TPP deal hopes

psychoactiveThe US demand for longer patent protections for drugs has bogged down talks on the Trans-Pacific Partnership.

Washington’s partners in the 12-country talks have been resisting the US push for much more than the widely accepted five-year patent protections.

However, reports of an agreement between the US and Australia over protections for biologic drugs have raised hopes of a final deal on a Pacific trade pact.

Japanese and other media reported on Sunday that US Trade Minister Michael Froman and Australia’s Trade Minister Andrew Robb overcame differences that were the main roadblock to a final agreement.

The authoritative Inside US Trade website said the two had circulated to other ministers a compromise proposal on how many years of protection are to be accorded creators of the cutting-edge class of drugs sourced from living materials.

A US official at the talks confirmed that “there is progress” on the issue, but would give no details.

Biologics are proving valuable sources of treatments for everything from arthritis to cancer.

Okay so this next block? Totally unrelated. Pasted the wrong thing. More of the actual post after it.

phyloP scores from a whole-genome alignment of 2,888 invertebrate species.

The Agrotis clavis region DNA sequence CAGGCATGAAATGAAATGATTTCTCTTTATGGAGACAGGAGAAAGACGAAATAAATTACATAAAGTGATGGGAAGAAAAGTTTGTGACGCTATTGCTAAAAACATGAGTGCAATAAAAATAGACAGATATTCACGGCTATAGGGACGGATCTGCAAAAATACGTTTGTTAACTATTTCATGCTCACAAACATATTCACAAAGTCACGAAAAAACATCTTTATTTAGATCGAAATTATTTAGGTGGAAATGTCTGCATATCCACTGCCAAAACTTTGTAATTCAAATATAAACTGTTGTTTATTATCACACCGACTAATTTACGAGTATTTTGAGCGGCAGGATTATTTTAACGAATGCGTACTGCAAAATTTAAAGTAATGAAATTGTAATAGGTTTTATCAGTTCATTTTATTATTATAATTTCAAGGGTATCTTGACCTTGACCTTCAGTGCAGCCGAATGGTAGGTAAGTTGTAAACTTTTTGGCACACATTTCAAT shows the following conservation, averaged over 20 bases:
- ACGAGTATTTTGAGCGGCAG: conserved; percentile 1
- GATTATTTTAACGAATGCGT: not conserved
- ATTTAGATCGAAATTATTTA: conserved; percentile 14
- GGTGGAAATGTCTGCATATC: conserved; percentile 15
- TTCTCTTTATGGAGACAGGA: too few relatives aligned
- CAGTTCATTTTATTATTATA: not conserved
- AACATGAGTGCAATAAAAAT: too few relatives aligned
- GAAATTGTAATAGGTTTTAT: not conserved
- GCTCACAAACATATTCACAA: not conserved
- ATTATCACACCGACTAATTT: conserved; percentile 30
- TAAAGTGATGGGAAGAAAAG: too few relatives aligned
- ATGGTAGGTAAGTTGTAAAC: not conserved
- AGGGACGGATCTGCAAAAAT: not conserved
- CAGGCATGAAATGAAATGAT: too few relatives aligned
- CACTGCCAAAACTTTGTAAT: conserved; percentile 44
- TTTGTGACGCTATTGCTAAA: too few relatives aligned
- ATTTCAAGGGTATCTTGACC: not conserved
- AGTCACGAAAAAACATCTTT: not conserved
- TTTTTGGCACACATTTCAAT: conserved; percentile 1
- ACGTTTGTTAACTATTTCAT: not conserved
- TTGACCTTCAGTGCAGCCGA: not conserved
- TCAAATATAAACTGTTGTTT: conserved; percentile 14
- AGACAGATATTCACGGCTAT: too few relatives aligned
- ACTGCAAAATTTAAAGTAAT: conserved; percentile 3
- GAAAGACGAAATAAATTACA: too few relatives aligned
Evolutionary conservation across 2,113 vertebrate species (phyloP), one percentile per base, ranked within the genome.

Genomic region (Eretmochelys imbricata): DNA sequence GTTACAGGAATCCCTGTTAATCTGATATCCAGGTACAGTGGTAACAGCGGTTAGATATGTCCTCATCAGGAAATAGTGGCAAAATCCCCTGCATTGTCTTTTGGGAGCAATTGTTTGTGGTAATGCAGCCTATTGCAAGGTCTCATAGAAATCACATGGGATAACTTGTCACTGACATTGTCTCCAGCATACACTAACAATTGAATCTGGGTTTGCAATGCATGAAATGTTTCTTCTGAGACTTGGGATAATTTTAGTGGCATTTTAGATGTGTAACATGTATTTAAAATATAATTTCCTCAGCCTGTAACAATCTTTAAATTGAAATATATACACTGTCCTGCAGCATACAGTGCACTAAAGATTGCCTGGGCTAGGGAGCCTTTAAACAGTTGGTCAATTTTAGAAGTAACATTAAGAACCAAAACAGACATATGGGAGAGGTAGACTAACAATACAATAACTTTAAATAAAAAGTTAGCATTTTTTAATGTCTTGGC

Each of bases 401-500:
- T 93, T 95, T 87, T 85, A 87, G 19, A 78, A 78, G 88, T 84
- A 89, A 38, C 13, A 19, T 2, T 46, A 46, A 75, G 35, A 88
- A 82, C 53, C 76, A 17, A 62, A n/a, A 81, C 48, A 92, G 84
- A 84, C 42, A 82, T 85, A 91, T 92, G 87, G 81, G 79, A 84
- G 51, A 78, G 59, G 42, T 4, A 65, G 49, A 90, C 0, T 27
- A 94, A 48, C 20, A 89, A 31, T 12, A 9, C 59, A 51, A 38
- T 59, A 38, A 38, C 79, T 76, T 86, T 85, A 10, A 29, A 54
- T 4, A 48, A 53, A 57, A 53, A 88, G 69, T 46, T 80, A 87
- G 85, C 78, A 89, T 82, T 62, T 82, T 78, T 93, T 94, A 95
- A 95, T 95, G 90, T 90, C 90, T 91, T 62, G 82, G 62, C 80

A ministerial meeting broke up after only about 15 minutes near midnight on Saturday, with others blaming the two countries for holding up a final deal for the Trans-Pacific Partnership, a free-trade pact that would comprise around 40 per cent of the global economy.

Froman met with Robb first thing on Sunday morning, which officials said would be the last day of negotiations after having extended them from the expected close on Thursday.

After failing to reach a final deal on the Pacific Trade Partnership in Hawaii in July, the ministers are under heavy pressure to do so now.

Japan’s Economy Minister Akira Amari has made clear he will not stay another day as he is due back in Tokyo for a cabinet reshuffle.

The administration of President Barack Obama, the prime driver behind the TPP, wants it to create a foundation for “21st century trade rules,” setting standards on trade, investment, data flows and intellectual property that eventually non-TPP members, particularly China, will have to accept.

On the ongoing TPP talks, Prime Minister John Key says NZ can live with “some extension” of patent lengths on medicines as part of the TPP but not a “dramatic one”.

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